The BludgerTrack poll aggregate continues to trend the Coalition’s way, to the extent that it reaches two milestones this week: parity with Labor on two-party preferred, and an absolute majority on the seat projection, albeit by the barest of margins. Three new polls were added to the national figures, those being Galaxy, the regular weekly Essential Research, and the fortnightly Morgan (fortnightly in the sense of publication, although the poll is conducted on a weekly basis). Also out this week was the Newspoll quarterly aggregates, which have been factored into the state breakdowns, along with the regular state breakdowns from Morgan (published) and Essential (unpublished). The combined effect is to add seat each to the Coalition tally in New South Wales, Western Australia and South Australia, while removing one in Victoria and Tasmania.

The quarterly Newspoll is a big deal for BludgerTrack, which is never better serviced for state data than it is immediately after being fed with three months’ worth of state-level Newspoll results. To this end, later today I will get around to publishing my own detailed quarterly state breakdowns for BludgerTrack, the previous instalment of which can be seen here.

BludgerTrack is still in the position of being slightly more favourable to the Coalition than any single published poll result, due to a variety of factors. Perhaps this could be best explained if I run through each of the pollsters:

Nielsen of course closed up shop a few months ago, which was significant in that BludgerTrack deemed it to be the most Coalition-friendly pollster, and the only one which adjusted for any substantial bias to that effect. Now that it’s gone, the model has a clear tendency to skew to the right of what a straight polling average would tell you.

Newspoll is rated as neutral by the model, but it hasn’t reported for a fortnight. When it did report, it gave Labor a 51-49 lead when the primary vote numbers looked a lot more like 50-50. It’s the primary votes that BludgerTrack goes off, so this was a 50-50 poll as far as the model was concerned. Clearly Labor got rounded up in the Newspoll result – it follows that they also got rounded down in BludgerTrack.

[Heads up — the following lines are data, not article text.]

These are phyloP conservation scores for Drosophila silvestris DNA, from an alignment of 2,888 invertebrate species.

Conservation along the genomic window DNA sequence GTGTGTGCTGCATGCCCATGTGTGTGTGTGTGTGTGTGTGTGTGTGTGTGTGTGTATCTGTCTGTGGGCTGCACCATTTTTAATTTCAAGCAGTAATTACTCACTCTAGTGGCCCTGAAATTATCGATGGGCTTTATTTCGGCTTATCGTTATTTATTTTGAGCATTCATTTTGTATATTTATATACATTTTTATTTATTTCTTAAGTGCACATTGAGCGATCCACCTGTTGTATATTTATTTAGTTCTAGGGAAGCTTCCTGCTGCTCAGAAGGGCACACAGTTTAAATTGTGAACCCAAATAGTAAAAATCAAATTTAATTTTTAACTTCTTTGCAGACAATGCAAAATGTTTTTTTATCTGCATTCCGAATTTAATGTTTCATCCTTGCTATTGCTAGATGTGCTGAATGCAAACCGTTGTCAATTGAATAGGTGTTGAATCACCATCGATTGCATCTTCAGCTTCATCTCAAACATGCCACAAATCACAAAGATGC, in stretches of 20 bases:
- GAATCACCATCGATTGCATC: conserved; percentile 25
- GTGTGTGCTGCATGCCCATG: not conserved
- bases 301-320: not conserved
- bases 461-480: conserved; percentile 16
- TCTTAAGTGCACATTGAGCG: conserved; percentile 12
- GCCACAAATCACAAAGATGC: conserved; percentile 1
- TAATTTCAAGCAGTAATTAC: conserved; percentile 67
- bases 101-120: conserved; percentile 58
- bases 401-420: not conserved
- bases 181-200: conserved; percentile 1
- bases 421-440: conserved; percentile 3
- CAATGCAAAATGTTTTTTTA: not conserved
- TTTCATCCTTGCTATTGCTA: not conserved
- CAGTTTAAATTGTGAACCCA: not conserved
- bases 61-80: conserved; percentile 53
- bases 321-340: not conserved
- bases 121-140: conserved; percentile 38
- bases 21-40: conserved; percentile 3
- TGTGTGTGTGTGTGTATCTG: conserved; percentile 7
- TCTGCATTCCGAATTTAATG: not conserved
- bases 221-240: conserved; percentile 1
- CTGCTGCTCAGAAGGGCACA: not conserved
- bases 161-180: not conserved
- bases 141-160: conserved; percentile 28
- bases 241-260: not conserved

Galaxy is taken very seriously by BludgerTrack, and receives next to no bias adjustment at all. This week it gave Labor a lead of 51-49, although putting its rounded primary votes into the model produces a result of 50.6-49.4 going off 2013 preferences (as BludgerTrack does). If not for this poll, the Coalition would have moved into the lead.

ReachTEL’s last poll a fortnight ago had Labor leading 51-49, and BludgerTrack adjusts this pollster slightly in favour of the Coalition.

Morgan is reckoned to have the biggest bias in the game, that being in favour of Labor. Its result on respondent-allocated preferences this week was 51.5-48.5 in favour of Labor, but the more telling point so far as BludgerTrack is concerned is that it was the Coalition’s best result since February.

Essential is noted for being slow to respond to changes, and for this reason, BludgerTrack treats its bias in a unique way, by dynamically adjusting it according to how its deviates from the model over time. Since it’s stayed stuck with Labor on the cusp of leading 52-48 or 53-47, while the other pollsters have moved to the Coalition, a Labor bias adjustment is increasingly being factored into its results.

The other development in BludgerTrack this week is that Morgan published a set of phone poll numbers on leadership ratings, and they were relatively very rosy for Tony Abbott, who wasn’t too far off parity on net approval and had a pretty solid lead on preferred prime minister. This has a pretty sharp effect on the BludgerTrack leadership ratings, which aren’t exactly spoiled for data and are always pretty sensitive to the most recent result, even if the poll in question was from a rather small sample, as was the case here.

UPDATE: As promised, here are the detailed state-level breakdowns featuring primary vote numbers and charts tracking the progress of the primary and two-party votes in each state. Crikey subscribers may enjoy my analysis of these results in today’s email, assuming it gets published.

I also promised two weeks ago that I was going to start tracking betting odds in these mid-week BludgerTrack posts, then forgot about it last week. Now that I’ve remembered again, I can inform you that there has been movement to the Coalition over the part fortnight in Centrebet’s federal election odds, with the Coalition in from $1.50 to $1.45 and Labor out from $2.55 to $2.70. Centrebet’s price on Campbell Newman being re-elected in Queensland has also shortened from $1.36 to $1.28, with Labor out from $3.15 to $3.65. There has been a very slight move to Labor for the Victorian election, with Labor in from $1.23 to $1.22 and the Coalition out from $4.00 and $4.10 – which sounds a bit generous to Labor for mine. The Betfair market evidently thinks so, as it has the Coalition in from $4.10 to $3.40 and Labor out from $1.48 to $1.59.

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